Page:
CAMPAIGNERS fighting tooth and nail to save a former school from demolition are considering a legal challenge.
The people behind the Save Our Heritage group are hoping they can stop the bulldozers moving on to the site of the old Groves school building on Powell Road, Wrexham.
Campaigners are now looking for a legal representative willing to do ‘pro bono’ work in a bid to challenge the decision of Wrexham Council’s executive board.
Elaine Guntrip-Thomas, chairman of the campaign group, said: “The intention is to keep up the fight. We are looking at a legal challenge to what we consider to be the unseemly haste with which the council is moving forward.
“It is trying to stifle debate and is not willing to discuss anything. There has not been any explanation of the council’s rationale for knocking the building down.
“It would be one thing if the council were outlining a great vision for the site – and it may well have a plan – but it is not being open about it. Why the secrecy and why the speed? The council has said itself it would not be able to build on the site until 2019.”
Mrs Guntrip-Thomas, a former pupil at the girls’ school, said the group planned to lobby councillors at a full council meeting due to be held from 4pm at the Guildhall tomorrow.
The site is the subject of a covenant earmarking it for educational use and the local authority plans to build a new school on the site.
The decision to demolish the Groves building was taken late last month at an executive board meeting. Just a few days’ notice was given of the proposal and no public consultation was undertaken ahead of the executive board vote.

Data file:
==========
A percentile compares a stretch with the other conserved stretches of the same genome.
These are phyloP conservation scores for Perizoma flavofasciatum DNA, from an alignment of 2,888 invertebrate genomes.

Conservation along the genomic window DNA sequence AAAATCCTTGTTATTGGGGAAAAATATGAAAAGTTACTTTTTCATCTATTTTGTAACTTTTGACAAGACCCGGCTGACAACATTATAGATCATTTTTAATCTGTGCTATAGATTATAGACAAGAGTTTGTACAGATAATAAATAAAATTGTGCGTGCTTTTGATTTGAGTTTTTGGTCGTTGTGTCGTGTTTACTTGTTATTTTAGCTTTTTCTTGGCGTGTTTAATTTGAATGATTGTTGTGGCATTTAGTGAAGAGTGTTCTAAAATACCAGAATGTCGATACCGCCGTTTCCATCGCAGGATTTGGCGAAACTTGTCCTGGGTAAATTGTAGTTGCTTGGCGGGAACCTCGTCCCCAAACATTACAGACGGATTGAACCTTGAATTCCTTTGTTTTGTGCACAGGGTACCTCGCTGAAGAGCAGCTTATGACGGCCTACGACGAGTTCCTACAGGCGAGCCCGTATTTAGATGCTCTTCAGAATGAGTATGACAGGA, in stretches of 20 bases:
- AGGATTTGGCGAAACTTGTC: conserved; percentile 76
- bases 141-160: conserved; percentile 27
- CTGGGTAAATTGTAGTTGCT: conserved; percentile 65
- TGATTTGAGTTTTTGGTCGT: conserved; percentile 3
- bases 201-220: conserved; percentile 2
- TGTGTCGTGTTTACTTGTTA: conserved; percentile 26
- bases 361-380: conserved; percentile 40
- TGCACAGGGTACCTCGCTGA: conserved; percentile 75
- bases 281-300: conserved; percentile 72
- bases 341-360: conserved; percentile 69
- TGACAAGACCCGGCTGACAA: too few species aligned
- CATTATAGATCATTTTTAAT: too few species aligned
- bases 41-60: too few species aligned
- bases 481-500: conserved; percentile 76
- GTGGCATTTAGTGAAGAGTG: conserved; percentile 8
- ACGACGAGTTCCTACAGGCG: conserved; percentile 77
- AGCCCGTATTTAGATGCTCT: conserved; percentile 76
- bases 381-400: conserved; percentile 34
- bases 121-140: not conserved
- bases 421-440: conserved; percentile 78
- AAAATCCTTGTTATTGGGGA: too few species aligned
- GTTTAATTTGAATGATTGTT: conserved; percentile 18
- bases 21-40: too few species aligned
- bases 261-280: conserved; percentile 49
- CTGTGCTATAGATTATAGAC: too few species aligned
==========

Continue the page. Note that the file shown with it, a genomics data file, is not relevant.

A motion to ‘call in’ the executive board decision to demolish the school was narrowly defeated – by six votes to five – by the council’s customer and performance scrutiny committee.
Other options had been discussed, such as demolishing part of the building but retaining the facade at a cost of £418,000, as well as an extra £155,000 per year to protect it while waiting for any development to go ahead, and retaining and mothballing the site at a cost of £375,000.
Once demolished, the council plans to build a new school on the site to meet increasing demand as Wrexham’s population is expected to grow by about 20,000 by 2028, with between 10,000 and 15,000 new homes to be built across the area during that time.
Members of Wrexham’s administration have confirmed that the former Groves site is to be redeveloped for education purposes only, as per the covenants that exist on the land, and not for commercial, retail or housing purposes.
Anyone able to assist the campaign group with a legal challenge can get in touch through its website www.soh.wales/
Council leader Mark Pritchard said last night: “I have made it quite clear on numerous occasions that all of this site will be used for education provision, a new school or schools.
“At this point in time what type of school that will be is still under discussion but I hope I am able to announce good news for this site in the very near future.
“We have not acted in secrecy. Every meeting about this site was discussed in public.
“The school has been empty for 13 years and the cost to the taxpayer has been almost £1 million to mothball the building.
“The majority of members of the public I have spoken to on this matter agree with the decision to demolish the building and stop wasting taxpayers’ money.”
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